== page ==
Madeline Bassnett

Madeline Bassnett is the author of the poetry collection Under the Gamma Camera (Gaspereau, 2019) and two chapbooks: Pilgrimage and Elegies. She is on the board of the Poetry London reading series and teaches English and Creative Writing at Western University.

“‘Borderchild’ responds to the works of three migration photographers. Nilüfer Demir’s 2015 photograph of three-year-old Alan Kurdi was one of the first images to really bring home (for North Americans) the plight of Syrian, other Middle Eastern, and North African refugees. Demir’s work also gave me a starting place to think about the vulnerability of child migrants and the ramifications for their parents, other adults, and us as viewers / readers of the migration crises. In bringing together the border zone of Syria and Turkey with that of Canada and the US (through work by Ian Willms) and Mexico and the US (through work by Richard Misrach), ‘Borderchild’ attempts to break down the walls that prevent us from seeing and thinking—and caring—globally.”


     Too big for the body the cradle of his arms, boy’s head
     limp on his breast, light as a shell is light, occupant
     levered from roundels and whorls bereft of substance.
     A sodden red shirt, child nestled on the sand like a snail.
     The bruised dampness of his cheek. That tall man
     lifting the child. Does he carry him as a son or a thing
     that must be moved. He thinks of him still. Wakes
     with a weight in his arms, the smell of sea
     clogging his throat, bedsheets cuffing his ankles.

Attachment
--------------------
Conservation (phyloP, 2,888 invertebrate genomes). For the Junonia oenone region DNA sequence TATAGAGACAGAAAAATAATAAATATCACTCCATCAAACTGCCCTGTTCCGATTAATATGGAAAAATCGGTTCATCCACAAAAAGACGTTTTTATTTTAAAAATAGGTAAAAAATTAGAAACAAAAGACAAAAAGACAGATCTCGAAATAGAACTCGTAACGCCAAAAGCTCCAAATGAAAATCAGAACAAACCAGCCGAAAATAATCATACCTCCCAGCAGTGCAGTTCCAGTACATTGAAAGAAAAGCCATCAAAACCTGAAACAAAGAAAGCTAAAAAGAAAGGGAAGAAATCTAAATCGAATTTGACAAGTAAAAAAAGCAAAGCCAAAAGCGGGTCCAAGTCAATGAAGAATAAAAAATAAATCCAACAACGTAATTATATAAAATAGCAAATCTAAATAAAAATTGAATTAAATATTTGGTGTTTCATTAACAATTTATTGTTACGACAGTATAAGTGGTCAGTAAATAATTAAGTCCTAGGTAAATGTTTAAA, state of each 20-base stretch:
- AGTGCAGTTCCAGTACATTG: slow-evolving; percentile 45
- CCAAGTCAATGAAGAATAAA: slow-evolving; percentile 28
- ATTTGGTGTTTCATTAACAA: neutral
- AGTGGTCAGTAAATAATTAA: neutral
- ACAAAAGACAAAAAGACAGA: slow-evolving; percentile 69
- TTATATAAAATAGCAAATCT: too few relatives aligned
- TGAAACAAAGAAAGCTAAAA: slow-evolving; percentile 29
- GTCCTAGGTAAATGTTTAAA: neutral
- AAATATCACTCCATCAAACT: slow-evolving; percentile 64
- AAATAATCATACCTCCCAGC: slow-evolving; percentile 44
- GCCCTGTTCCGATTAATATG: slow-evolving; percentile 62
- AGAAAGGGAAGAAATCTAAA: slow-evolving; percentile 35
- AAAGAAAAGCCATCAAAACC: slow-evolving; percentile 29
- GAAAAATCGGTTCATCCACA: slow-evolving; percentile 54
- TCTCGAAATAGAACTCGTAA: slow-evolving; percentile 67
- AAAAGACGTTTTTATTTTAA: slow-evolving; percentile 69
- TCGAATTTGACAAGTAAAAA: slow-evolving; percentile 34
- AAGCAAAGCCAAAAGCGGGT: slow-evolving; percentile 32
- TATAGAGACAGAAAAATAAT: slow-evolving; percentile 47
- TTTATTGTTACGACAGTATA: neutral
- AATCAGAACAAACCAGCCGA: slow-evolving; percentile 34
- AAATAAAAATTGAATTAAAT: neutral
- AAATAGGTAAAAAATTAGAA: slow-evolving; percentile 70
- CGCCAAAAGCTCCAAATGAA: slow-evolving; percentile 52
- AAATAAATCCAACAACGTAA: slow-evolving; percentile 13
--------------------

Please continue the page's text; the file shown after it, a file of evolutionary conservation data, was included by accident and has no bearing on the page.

His sleeping children, limbs loose in the heat, he
     can’t stop checking. The lungs’ brave pockets fighting
     even that liquid Goliath flooding the bronchial tree.
     The clammy cold in his chest that won’t. The boy’s
     moulder filling. He bends, he is bending
     always his arms doing what is natural, picking
     up this soft wet child.



     Convex bowl of snow-bellied cloud, crow-
     punctured, wolf-punctured, sour milk of dawn.
     Rolling flatline everywhere at once. The faint stick
     as the eyelashes freeze. Lifting the child from the snow
     waist high, doll falling into footprints, its unblinking
     silence. Her cry. He counts the steps, each one
     crumbling, counts himself into numbness. Into must.
     Into forward, the blind animal of it seizing his limbs,
     the rise and fall, hold and clutch, all this so far
     from the heart’s febrile furnace. The child heavy
     in his arms, he could tuck her into the cold
     warmth folding around his knees, that open
     unharried light, its veil slipped across
     their wet unseeing. Still, her shudder
     winging deep its red breath down his spine.



     Shore-slope into sea, desert heaving mountain,
     the steel serpent’s ridged back slicing parched
     verdance. A tight cross-hatch of metal woven
     string-game into grids pressed against the girl’s
     body stamped into centimetre segments. Her
     whole shape ghosting the grey rods trying
     to cross her out. The floral fabric of her dress,
     her brown arms, dark eye caverning. Desert
     fans behind her, etched with footfall, memory
     spirited by sunlight. Miles juddering against
     her skin like barrels of water. The blank deer
     of longing hides in her iris, fragile
     and fleeting.